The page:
Queen Esther, a Jew who had until that point concealed her ethnicity, stepped up in a phenomenal act of bravery. At the urging of her cousin and guardian, Mordecai, she approached King Ahasuerus to plead the case of the Jewish people. Esther’s life was in danger the moment she stepped into the king’s presence unannounced as he could have had her executed for doing so. After a series of acts which displayed her humility, the King asked her to reveal the desire of her heart. She boldly yet humbly petitioned, “If I have obtained your approval, my king, and if the king is pleased, spare my life – this is my request; and spare my people – this is my desire. For I and my people have been sold out to destruction, death, and extermination” (Esther 7:3-4).

In the end, the king ordered Haman executed on the gallows Haman had built to execute Mordecai. The king gave the Jewish people the freedom to defend themselves, sparing the genocide of their race.

Despite the passing of 25 centuries since Esther’s act of bravery, the Jewish people still celebrate her every year on Purim. This year, Purim falls on March 4-5 on our calendar.

25 centuries later, Persian leadership once again threatens Israel’s existence in the form of Iranian nuclear capabilities. They likewise could destroy the Jewish people in a single day once their weapons are complete. The leader of the Jewish state of Israel, PM Netanyahu, spoke to the US Congress on March 3rd, the eve of Purim. Similar to Queen Esther in the past, his petition went against all established protocol of the time. Similar to Queen Esther, he made the request to stop the promised annihilation of the Jewish people. And like Queen Esther, I believe PM Netanyahu came forward in humility but also knowing that if he didn’t speak, massive death would come upon his nation and his people.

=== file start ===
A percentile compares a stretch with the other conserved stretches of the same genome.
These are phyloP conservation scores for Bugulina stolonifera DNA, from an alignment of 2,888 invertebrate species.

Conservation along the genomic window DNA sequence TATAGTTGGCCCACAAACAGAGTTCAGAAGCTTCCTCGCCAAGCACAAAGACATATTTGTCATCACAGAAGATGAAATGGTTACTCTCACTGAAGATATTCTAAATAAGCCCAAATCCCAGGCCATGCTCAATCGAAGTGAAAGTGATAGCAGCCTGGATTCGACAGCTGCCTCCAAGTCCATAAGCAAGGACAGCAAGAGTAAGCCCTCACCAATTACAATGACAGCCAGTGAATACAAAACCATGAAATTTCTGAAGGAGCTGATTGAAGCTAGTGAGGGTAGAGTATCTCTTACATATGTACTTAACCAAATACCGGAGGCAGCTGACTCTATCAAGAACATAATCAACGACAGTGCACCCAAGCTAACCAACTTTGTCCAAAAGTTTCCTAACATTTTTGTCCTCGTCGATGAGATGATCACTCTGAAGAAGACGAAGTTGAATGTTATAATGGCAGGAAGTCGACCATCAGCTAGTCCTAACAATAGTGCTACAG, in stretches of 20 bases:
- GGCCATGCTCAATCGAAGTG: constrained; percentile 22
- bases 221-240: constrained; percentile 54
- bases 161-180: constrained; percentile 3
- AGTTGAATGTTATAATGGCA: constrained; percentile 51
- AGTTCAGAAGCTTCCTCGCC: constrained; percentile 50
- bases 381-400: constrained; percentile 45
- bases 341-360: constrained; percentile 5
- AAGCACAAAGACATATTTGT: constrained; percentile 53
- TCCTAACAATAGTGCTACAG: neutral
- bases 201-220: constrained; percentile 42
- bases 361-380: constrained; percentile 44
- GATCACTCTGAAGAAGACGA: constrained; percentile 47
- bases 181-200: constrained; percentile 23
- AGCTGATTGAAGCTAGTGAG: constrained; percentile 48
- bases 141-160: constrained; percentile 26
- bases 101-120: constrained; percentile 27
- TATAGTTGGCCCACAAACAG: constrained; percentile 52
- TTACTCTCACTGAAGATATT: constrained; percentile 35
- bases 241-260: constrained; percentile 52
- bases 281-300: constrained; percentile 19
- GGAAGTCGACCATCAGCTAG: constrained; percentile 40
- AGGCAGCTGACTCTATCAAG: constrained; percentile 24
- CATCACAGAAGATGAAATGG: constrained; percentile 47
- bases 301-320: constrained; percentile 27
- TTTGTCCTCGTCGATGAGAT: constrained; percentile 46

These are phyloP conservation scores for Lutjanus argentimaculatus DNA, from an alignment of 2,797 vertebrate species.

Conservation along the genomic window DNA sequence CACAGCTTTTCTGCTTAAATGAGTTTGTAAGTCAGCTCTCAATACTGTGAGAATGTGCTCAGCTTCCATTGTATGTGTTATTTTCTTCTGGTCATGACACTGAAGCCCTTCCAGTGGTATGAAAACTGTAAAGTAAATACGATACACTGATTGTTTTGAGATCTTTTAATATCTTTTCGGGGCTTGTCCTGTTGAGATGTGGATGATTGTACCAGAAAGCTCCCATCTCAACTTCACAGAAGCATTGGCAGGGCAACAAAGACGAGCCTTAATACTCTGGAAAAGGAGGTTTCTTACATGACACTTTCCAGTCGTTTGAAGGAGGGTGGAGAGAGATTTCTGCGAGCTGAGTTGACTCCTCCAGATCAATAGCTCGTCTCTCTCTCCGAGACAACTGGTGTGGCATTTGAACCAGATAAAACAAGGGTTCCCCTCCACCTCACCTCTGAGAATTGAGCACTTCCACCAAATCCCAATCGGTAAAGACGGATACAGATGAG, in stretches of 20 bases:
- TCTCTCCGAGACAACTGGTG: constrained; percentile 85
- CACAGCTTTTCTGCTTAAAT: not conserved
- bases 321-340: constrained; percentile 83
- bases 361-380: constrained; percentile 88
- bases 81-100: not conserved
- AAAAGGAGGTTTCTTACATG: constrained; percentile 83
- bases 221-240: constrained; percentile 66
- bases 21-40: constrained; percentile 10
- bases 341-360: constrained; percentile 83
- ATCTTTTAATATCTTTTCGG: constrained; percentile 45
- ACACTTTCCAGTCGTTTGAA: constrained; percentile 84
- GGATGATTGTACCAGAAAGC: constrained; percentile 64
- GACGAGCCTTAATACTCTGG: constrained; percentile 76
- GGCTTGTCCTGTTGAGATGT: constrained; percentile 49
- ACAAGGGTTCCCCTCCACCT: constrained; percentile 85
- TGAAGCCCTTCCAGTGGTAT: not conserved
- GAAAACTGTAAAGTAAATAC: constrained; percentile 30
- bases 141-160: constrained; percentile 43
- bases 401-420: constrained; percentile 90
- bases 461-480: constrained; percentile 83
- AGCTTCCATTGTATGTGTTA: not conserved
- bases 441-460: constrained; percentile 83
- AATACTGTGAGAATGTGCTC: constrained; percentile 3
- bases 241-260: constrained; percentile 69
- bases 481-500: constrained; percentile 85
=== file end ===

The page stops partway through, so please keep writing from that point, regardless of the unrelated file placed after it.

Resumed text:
The timing of this event reminds me of one more correlation with the ancient Queen Esther. God has promised an eternal destiny for His chosen people, Israel. They will survive and indeed have done so through multiple persecutions throughout history. But for PM Netanyahu, as was the case with Queen Esther, “If you keep silent at this time, liberation and deliverance will come to the Jewish people from another place, but you and your father’s house will be destroyed. Who knows, perhaps you have come to your royal position for such a time as this” (Esther 4:14).